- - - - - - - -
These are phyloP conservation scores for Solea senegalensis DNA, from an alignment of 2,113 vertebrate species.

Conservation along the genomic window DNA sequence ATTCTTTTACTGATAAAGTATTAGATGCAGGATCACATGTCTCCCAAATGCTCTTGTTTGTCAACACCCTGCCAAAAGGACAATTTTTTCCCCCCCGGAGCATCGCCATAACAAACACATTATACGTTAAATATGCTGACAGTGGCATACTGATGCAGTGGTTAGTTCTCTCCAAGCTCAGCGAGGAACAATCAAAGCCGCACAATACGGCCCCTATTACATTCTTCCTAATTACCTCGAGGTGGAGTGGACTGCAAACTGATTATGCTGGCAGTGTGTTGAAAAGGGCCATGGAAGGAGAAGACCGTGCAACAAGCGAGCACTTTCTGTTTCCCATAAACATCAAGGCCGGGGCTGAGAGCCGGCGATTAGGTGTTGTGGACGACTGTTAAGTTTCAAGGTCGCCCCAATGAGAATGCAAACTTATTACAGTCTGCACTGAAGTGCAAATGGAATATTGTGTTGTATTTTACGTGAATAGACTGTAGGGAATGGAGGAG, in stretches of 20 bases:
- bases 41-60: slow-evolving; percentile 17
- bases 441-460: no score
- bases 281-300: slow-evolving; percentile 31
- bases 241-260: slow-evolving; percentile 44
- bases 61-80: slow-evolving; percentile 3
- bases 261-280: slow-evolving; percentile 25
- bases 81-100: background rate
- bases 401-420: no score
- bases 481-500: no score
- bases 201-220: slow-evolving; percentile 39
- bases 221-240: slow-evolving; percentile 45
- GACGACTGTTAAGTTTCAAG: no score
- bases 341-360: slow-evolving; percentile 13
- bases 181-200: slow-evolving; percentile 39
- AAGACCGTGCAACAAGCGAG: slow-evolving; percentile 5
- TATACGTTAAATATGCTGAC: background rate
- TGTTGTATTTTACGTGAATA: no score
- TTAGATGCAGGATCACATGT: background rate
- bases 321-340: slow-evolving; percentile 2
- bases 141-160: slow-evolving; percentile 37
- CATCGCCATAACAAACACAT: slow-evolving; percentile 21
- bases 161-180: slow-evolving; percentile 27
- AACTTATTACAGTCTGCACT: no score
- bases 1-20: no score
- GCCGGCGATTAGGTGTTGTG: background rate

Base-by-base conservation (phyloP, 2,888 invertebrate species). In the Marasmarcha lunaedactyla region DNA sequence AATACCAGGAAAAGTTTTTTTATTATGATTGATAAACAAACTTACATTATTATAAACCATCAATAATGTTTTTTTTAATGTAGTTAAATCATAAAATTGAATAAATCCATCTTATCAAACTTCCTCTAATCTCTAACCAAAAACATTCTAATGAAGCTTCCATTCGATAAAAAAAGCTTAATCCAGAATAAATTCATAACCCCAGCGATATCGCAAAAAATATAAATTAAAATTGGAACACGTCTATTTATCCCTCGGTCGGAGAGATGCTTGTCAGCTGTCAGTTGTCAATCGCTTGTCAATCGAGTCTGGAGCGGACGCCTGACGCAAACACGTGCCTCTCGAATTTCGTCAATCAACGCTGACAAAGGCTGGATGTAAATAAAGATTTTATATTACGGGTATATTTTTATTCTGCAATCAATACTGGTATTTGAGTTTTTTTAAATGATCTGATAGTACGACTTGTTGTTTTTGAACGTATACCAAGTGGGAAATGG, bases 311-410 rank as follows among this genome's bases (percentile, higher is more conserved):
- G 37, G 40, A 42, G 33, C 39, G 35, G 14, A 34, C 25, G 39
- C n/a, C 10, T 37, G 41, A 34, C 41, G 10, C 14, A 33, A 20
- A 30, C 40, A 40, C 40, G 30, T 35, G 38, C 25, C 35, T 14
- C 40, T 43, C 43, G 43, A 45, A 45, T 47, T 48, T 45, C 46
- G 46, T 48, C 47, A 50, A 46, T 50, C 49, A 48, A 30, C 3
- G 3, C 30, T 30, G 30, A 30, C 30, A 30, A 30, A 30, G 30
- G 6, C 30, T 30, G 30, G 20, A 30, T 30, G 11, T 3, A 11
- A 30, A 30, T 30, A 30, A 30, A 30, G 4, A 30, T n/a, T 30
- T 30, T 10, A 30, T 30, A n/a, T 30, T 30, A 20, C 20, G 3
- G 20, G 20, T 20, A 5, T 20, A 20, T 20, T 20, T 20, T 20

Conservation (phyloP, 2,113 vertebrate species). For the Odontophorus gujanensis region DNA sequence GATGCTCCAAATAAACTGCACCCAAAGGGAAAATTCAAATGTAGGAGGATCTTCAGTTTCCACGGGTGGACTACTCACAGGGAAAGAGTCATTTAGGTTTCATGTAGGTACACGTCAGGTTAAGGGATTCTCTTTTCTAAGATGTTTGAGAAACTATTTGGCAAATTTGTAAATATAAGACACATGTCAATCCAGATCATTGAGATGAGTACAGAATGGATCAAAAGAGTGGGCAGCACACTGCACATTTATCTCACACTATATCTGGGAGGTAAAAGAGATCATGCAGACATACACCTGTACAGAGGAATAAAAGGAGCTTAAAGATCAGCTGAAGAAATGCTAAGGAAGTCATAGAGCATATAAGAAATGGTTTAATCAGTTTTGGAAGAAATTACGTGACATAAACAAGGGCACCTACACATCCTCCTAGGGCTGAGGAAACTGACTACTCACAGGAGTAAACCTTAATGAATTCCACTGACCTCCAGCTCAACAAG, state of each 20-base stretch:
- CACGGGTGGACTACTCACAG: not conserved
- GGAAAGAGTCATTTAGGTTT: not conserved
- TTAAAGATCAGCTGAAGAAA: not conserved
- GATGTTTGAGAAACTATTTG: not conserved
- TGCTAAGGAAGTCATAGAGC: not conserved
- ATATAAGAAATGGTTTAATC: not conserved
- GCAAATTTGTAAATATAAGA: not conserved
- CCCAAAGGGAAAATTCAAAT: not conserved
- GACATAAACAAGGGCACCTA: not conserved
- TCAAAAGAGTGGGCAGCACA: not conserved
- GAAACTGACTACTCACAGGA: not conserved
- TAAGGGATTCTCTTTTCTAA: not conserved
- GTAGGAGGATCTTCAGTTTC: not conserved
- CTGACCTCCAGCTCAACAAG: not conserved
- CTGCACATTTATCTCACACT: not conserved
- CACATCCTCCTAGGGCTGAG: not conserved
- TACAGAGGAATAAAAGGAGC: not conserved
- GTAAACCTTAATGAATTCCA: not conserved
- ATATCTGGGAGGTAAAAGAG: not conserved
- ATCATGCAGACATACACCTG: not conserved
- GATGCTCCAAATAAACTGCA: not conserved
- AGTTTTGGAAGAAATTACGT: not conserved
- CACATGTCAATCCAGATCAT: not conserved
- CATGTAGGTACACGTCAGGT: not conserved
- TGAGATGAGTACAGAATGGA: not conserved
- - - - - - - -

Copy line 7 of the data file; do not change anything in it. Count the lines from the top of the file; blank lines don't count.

- bases 61-80: slow-evolving; percentile 3